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  • Creating the 20th Century
  • Roger Luckhurst
Vaclav Smil. Creating the Twentieth Century: Technical Innovations of 1867–1914 and Their Lasting Impact. New York: Oxford University Press, 2005. ix + 350. $35.00

Readers with a penchant for contemporary science fiction or twenty-first-century futurology might well have heard of the so-called "technological Singularity." This is the idea that technical development has reached a critical point of acceleration and that we are on the cusp of a profound and radical transformation, usually connected to the emergence of machine intelligence. By 2015 or 2030, these breathless accounts declare, we will have entered a posthuman world. In utopian accounts, this means symbiosis with machines that deliver, amongst other delights, human immortality. In dystopian accounts, the machines will think for a split second before realizing that humans are an irrelevance to their efficient operation. This writing always tilts headlong into the rush of the future, without a care for the rubble of history. Yet those who imagine a prospective Singularity might do well to read Smil's informative book, for his claim is in effect that a kind of Singularity happened over one hundred years ago, and that we are still [End Page 229] working out its consequences. The years 1867 and 1914 mark "the time when the modern world was created, when the greatest technological discontinuity in history took place." These "truly revolutionary innovations not only changed the course of the innovating societies but also were eventually translated into profound global impacts." To avoid any dispute about whether this constituted the second Industrial Revolution or not, Smil names the epoch The Age of Synergy, "a profound technological singularity."

Smil defends his periodisation by arguing for a cluster of significant inventions around 1867: electric dynamos, open-hearth furnaces that industrialize steelmaking, Alfred Nobel's patenting of dynamite, the first typewriter, and the first mass-produced paper production. He also adds that Marx published Das Kapital in 1867, "a muddled but extraordinarily influential piece of ideological writing," as he rather disarmingly summarizes it. Then 1914 presents another cluster: Ford's assembly line, the patent for tungsten filament lightbulbs (which renders them a reliable means of illumination), Niels Bohr's description of atomic structure, and Goddard's patent for a multiple-stage rocket. As one can guess, modernity here is defined by technical inventions, and this raises early on the issue of technological determinism. The introduction wants to resist a "deterministic, techniques-driven interpretation of modern history," yet only two pages later Smil argues that energy technologies are pivotal "in setting the pace and determining the ambience of a society." The priorities are clear.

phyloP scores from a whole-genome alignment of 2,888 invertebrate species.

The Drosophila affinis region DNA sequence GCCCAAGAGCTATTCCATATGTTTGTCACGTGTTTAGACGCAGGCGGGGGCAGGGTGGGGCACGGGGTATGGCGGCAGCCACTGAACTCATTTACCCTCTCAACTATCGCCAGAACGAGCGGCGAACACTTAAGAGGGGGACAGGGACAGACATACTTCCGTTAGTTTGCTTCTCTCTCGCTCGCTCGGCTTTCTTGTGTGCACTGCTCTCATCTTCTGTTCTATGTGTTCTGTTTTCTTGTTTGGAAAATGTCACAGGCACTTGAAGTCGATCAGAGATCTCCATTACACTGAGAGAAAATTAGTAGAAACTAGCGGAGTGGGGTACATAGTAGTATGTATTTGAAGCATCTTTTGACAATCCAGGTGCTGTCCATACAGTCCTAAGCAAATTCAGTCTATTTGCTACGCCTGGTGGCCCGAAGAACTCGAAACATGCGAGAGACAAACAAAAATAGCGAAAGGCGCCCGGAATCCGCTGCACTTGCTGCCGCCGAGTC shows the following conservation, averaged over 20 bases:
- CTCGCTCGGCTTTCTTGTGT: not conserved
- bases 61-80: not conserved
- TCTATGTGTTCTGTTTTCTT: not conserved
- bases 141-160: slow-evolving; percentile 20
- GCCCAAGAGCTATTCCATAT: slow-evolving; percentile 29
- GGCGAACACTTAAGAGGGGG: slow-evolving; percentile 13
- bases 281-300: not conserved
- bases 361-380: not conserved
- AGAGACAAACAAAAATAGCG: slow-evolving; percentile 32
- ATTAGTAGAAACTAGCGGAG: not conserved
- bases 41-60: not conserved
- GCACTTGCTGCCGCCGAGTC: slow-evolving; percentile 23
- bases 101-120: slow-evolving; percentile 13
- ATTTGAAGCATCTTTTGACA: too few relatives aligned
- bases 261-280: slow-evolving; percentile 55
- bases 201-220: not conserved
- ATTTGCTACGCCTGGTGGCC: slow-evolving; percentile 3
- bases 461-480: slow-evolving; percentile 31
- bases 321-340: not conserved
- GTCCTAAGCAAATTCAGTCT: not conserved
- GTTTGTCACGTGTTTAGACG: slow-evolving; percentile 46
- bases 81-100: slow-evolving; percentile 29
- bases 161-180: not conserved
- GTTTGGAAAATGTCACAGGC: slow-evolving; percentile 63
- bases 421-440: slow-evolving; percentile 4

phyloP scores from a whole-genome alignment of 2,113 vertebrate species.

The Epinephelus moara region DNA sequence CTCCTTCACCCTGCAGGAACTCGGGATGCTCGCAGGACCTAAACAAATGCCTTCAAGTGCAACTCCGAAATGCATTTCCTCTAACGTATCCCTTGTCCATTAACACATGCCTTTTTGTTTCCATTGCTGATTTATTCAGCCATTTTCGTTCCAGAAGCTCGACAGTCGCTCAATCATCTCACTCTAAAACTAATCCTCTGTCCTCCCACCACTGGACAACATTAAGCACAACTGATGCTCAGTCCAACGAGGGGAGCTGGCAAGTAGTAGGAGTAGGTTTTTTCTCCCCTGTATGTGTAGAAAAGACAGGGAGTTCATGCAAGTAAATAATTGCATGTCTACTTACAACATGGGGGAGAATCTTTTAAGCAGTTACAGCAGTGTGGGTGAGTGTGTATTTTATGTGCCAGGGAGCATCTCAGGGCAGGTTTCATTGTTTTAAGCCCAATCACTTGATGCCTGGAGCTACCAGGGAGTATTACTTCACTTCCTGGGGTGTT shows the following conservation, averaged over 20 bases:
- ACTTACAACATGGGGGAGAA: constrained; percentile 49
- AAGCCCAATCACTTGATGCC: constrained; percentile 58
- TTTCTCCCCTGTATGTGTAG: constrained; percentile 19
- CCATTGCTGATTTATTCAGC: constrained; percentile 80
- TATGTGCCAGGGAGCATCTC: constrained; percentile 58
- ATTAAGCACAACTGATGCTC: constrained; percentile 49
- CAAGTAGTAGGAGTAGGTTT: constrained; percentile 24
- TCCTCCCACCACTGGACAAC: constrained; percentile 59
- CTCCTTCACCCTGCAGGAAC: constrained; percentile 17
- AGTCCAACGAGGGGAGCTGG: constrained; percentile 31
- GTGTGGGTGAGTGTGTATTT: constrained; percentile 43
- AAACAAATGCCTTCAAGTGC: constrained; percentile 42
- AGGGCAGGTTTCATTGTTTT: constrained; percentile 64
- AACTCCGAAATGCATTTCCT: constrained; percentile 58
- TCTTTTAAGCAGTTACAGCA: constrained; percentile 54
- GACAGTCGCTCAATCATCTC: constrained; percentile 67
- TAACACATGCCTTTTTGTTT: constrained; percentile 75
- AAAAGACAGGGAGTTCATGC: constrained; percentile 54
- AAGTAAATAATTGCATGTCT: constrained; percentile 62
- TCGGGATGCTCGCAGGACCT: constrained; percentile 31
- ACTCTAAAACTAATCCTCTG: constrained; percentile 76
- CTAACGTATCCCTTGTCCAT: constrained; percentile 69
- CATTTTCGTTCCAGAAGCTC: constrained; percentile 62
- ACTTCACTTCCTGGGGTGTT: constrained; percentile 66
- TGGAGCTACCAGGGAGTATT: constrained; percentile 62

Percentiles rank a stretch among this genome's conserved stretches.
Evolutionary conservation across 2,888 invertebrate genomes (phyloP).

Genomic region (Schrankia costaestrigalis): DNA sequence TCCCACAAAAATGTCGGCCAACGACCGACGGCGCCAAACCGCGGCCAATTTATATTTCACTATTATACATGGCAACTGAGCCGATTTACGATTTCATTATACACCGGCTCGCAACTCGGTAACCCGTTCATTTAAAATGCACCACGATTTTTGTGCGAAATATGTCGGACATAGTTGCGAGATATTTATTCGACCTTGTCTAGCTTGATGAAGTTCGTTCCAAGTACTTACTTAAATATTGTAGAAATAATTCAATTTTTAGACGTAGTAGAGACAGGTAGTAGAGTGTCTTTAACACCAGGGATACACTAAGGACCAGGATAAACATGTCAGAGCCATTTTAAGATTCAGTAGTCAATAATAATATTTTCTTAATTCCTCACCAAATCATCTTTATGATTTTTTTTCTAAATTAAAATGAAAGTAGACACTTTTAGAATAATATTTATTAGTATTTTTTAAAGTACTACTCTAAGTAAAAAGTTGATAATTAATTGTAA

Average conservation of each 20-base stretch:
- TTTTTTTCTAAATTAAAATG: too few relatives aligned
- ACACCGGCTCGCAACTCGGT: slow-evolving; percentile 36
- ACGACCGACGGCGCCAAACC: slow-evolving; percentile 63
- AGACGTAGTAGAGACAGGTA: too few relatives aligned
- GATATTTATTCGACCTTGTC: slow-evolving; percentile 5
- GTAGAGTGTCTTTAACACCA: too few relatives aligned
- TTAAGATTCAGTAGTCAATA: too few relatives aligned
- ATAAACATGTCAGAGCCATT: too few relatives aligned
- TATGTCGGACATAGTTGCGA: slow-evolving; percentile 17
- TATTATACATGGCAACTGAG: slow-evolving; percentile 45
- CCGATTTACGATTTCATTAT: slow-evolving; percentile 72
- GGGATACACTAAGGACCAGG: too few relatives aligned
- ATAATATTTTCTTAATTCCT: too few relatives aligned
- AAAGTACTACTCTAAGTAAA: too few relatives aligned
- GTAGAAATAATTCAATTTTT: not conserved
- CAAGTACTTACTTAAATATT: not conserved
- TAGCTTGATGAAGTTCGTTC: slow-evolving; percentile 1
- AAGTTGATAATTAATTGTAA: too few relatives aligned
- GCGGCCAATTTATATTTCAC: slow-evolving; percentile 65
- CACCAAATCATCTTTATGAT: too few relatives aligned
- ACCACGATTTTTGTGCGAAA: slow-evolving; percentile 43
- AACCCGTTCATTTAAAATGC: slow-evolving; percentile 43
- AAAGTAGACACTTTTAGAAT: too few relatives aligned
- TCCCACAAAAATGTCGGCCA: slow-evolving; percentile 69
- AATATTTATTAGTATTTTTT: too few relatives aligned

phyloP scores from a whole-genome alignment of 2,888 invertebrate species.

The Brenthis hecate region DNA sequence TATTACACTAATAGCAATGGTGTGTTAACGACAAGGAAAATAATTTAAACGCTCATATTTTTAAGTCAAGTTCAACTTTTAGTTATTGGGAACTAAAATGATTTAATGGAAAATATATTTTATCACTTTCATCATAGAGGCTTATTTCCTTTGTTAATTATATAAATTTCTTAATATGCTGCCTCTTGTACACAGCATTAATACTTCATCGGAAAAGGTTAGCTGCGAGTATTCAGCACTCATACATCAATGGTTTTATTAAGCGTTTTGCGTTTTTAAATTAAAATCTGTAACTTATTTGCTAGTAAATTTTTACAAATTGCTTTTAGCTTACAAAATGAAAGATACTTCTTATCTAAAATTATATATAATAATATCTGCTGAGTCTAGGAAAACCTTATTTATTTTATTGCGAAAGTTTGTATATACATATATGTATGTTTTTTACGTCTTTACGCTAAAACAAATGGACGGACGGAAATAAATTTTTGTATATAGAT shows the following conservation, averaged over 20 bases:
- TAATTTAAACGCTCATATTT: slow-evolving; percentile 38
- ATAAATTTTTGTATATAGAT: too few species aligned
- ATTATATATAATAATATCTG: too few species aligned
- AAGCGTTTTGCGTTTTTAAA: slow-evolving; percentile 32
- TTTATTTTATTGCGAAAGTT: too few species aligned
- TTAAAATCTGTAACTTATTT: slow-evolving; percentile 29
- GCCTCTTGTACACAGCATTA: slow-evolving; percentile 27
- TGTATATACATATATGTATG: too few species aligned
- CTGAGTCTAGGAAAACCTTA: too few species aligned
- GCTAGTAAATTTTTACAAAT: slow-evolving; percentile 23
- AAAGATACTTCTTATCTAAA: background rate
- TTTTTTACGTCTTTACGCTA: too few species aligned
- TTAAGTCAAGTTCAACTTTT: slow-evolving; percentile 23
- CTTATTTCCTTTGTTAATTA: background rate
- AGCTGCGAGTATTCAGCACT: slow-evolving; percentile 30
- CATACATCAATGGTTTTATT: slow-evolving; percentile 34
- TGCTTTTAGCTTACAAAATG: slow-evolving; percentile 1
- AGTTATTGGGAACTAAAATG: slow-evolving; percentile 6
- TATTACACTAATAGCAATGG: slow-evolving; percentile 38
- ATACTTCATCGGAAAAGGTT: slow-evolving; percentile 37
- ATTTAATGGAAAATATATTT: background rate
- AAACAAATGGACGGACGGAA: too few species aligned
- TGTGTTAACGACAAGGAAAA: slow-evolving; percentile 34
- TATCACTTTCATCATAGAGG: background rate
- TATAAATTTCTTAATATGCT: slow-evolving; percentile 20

In his four central chapters, Smil examines technical innovations in electricity, the internal combustion engine, new synthetic materials or processes, and new communication devices. These technical histories are interspersed with capsule inventor biographies and the chapters are lavishly illustrated with photographs, diagrams, graphs and technical drawings of machines and processes. For literary and cultural historians, some of this material will be quite familiar: exemplary texts such as Stephen Kern's Culture of Time and Space link together innovations in telephones or gramophones with late-Victorian and early modernist cultural production, and a whole field of media studies has developed around Friedrich Kittler's proposal that a particular "discourse network," emerging in around 1900, meant that technical innovations transformed forms of inscription and thus writing and thus subjectivity. However, Smil is not very interested in these kinds of cultural impact. There is an expression of regret that he could not "follow concurrently those fascinating artistic developments" identified as [End Page 230] modernist, not least because "the world of technique left many brilliant imprints on the work of art." Sometimes a literary reference will appear (Toad's maniacal driving in Kenneth Grahame's The Wind in the Willows, in one charming instance). Yet, for the most part, this is a history written within the framework of a rather traditional "science and technology studies" (STS) approach: it does not really seek interdisciplinary connections until the sixth chapter, and then in a relatively narrow socioeconomic way.

Reading straight STS history has its virtues. Readers of ELT will know about the importance of Ford's assembly...


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pp. 229-232
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Will Be Archived 2021
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